The question of whether French Press or Chemex is “better” largely depends on personal preference. If you enjoy a cleaner, lighter cup of coffee, then Chemex is your go-to. On the other hand, if you prefer a full-bodied, robust flavor, you might enjoy French Press more.
Do you need a grinder for a Chemex?
Yes, having a grinder is advisable when brewing coffee with a Chemex. A burr grinder is recommended for consistency, as it allows you to achieve a medium-coarse grind, ideal for Chemex brewing. Freshly ground beans typically yield better flavor and aroma.
What water do I use to make Chemex Coffee?
It’s best to use filtered water heated between 195°F (90°C) and 205°F (96°C) for Chemex coffee. The quality of water plays a crucial role in extracting the optimal flavors from your coffee beans.
What grind size should I use for Chemex coffee?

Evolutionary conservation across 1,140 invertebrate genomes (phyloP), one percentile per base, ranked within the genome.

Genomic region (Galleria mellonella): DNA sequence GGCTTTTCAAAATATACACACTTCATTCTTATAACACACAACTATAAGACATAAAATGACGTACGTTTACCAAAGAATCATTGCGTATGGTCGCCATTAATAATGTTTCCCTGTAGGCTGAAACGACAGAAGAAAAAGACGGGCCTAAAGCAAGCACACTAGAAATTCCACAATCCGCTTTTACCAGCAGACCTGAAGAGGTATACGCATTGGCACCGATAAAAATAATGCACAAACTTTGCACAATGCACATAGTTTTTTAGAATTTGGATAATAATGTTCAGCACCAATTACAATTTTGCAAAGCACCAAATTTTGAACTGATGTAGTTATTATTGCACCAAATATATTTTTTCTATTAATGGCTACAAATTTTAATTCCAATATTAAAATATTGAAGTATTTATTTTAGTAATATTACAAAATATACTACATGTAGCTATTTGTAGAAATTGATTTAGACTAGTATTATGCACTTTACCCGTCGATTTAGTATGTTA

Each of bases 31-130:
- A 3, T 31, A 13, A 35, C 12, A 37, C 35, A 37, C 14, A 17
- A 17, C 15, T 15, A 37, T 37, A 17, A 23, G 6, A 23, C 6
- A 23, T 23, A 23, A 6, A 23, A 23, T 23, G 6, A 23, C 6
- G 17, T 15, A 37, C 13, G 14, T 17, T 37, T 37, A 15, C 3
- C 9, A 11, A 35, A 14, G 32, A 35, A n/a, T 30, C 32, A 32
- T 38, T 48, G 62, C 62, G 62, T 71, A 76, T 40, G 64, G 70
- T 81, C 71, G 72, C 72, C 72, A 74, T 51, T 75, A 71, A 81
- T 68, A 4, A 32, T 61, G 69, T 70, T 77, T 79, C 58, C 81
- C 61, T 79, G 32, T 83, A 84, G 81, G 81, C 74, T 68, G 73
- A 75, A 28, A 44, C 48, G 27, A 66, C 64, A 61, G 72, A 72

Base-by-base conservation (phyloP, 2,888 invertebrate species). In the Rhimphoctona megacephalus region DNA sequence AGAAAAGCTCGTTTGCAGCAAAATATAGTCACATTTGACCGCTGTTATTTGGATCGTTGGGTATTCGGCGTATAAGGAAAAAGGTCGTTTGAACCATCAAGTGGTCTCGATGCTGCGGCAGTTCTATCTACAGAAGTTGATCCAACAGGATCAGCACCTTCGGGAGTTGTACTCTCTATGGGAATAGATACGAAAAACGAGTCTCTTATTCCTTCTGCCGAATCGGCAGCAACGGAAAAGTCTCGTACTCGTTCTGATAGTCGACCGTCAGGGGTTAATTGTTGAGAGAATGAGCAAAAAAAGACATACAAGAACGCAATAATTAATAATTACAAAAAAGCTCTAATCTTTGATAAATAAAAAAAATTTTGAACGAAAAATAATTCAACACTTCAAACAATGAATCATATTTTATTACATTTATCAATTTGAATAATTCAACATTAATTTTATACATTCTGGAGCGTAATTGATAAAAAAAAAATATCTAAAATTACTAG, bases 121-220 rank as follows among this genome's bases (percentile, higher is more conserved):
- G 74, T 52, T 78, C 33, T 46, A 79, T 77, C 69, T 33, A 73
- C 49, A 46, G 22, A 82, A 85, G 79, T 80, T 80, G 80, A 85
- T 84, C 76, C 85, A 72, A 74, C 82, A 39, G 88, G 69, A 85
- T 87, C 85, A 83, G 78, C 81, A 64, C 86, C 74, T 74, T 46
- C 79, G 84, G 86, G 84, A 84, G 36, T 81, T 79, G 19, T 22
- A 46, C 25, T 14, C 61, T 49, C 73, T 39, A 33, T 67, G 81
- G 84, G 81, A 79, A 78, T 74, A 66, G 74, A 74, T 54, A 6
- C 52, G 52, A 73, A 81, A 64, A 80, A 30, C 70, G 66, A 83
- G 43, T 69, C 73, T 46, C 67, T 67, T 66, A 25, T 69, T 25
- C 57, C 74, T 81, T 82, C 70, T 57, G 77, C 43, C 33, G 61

A medium-coarse grind is ideal for Chemex coffee. Too fine a grind may result in over-extraction, leading to bitterness, while too coarse a grind can under-extract the coffee, making it weak.
What’s best, a Chemex or Aeropress?
Both Chemex and Aeropress have their own unique advantages. Chemex is known for producing clean and aromatic coffee, suitable for those who enjoy savoring their brew. Aeropress, however, is versatile, portable, and quicker, making it a great choice for coffee lovers on the go. Your preference in coffee style will dictate which is better for you.
What size of Chemex should I buy?
Chemex comes in various sizes, ranging from 3-cup to 10-cup models. The best size depends on your daily coffee needs. If you typically make coffee just for yourself, a smaller size might suffice. For households or offices, a larger model would be more practical.
Is Chemex the same as the pour-over method?
Chemex is a type of pour-over method, but not all pour-over methods are Chemex. While they both involve manually pouring hot water over coffee grounds, the unique design and thicker filters of the Chemex differentiate it from other pour-over coffee makers.
What is the difference between a Chemex and a cafetière?
A cafetière, also known as a French Press, uses a plunger mechanism with a metal filter, resulting in a fuller-bodied coffee with more oils and sediment. In contrast, a Chemex uses a paper filter, leading to a cleaner, smoother cup. The choice between the two will depend on your preferred coffee profile.